Changing image of insurers, it’s all about “trust”

As for expanding and building a sustainable industry, he says: “You need to be clear what message you are communicating”, since insurers have had a “bad image” for over 30 years. Adding: “In this global world, the days of obsessing and talking about profits and bottom lines are over. If you continue to do that, you’ll destroy the industry. You need to convey trust.”

The truth or the key story behind insurance is that it is “a cooperative community of people who have chosen to carry each other’s risks through good and bad times” and “insurance companies exist to pay out in times of trouble.” If insurers can articulate this clearly and build trust within communities, Dr Dixon believes they can grow the market anywhere.

In communicating the ‘right’ message, he advises insurers to change their language. An insurance company CEO should discuss the good that it has done, such as: “Last year, I’m proud to tell you, we rebuilt the homes of 5,000 people in Singapore…We were there to support, sadly, 300 families who lost their parents in car crashes… We were there to support a family of three young children, whose father tragically died from cancer at the age of 35, [by] paying out a quarter of a million dollars to help them with immediate challenges over the next five years.”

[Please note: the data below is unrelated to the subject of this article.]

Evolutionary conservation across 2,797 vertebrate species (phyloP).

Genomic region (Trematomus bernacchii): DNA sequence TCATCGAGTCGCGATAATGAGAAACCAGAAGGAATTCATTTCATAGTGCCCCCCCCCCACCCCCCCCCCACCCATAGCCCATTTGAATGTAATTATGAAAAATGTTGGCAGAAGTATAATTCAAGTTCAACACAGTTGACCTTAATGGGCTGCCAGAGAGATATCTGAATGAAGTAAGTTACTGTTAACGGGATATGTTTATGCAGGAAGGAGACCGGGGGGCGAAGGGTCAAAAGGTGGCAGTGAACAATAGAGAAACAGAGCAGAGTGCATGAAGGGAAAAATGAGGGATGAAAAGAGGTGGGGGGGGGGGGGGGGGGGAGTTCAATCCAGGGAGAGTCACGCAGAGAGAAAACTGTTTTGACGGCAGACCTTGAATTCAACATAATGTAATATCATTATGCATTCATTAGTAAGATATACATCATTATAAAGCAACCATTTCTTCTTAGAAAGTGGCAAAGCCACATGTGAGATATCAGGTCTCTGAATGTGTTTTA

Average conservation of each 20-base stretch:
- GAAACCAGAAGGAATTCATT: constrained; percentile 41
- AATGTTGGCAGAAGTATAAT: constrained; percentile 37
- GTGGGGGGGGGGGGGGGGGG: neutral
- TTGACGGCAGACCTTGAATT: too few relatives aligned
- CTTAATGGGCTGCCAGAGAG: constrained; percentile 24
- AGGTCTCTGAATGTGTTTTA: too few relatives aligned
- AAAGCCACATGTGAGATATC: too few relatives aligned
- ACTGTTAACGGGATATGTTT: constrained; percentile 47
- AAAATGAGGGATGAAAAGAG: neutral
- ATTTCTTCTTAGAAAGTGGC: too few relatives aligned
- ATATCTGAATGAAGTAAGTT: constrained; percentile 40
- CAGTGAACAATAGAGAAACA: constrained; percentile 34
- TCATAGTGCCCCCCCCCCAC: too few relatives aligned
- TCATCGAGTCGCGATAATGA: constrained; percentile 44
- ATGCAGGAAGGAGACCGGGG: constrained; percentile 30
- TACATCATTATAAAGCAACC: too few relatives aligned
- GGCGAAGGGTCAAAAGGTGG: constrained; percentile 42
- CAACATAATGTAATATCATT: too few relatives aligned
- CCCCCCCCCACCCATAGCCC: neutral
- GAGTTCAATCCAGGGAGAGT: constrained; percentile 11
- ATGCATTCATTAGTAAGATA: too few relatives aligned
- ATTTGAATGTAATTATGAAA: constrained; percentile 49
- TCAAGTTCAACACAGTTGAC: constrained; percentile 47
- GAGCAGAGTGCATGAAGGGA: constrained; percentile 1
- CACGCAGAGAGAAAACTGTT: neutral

The things insurers do for the community and its people are fantastic, he commends, and should be communicated by insurers. He declares that companies must fight tooth and nail to protect their image, saying: “Be proud and tell the story!”
Inside the mind of a Futurist

In 2005 he was ranked as one of the 20 most influential business thinkers alive according to the Thinkers 50 (a private survey printed in The Times (UK)), alongside Bill Gates, Jack Welch, and Richard Branson, just to name a few.

There is one key criterion for being a Futurist, elaborates Dr Patrick Dixon. “When you think about ‘tomorrow’ you are a Futurist.  From a farmer, parent to a politician, we are all futurists if we think ahead.” However, for himself, he adds: “My daily mission is to: ‘Make sense of how the wider world is changing and what companies can do today to prepare ahead.’”

To get into the mind of this leading futurist, here are some quick facts on Dr Dixon:

Role model: Nelson Mandela

Received his calling? As a physician, he was looking after cancer patients at the St Joseph’s Hospice, London. “When these patients found out they only have a few weeks or months left, they came alive, in an amazing way,” he said, which triggered him to quit as a doctor and got into this futuristic work.

Personal Campaign: He and his wife founded the ACET International Alliance, a network of independent national AIDS care and prevention programs, active in 23 countries including the UK, Ireland, Uganda, Zimbabwe, Thailand, India, Ukraine and Russia.  He is currently its Chairman.

What drives him: Wanting to make a difference and help create a better world.

Most proud of: His wife and four children.

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Thanks for promoting with Facebook LIKE or Tweet. Really interested to read your views. Post below.

Sawan Rodrigo
August 19, 2013 - 19:25

Hello Sir ,i am a student of CIM 3rd stage .Since i am working at Insurance company i thought i should do my exam on Emerging Themes on Future of Insurance. i was very much convinced that you have mentioned how should CEO of Insurance company should talk.i believe not only talk but he should live on it and then we can make differences on Insurance Industry.. Thank you Sir and if possible please advise too on my study.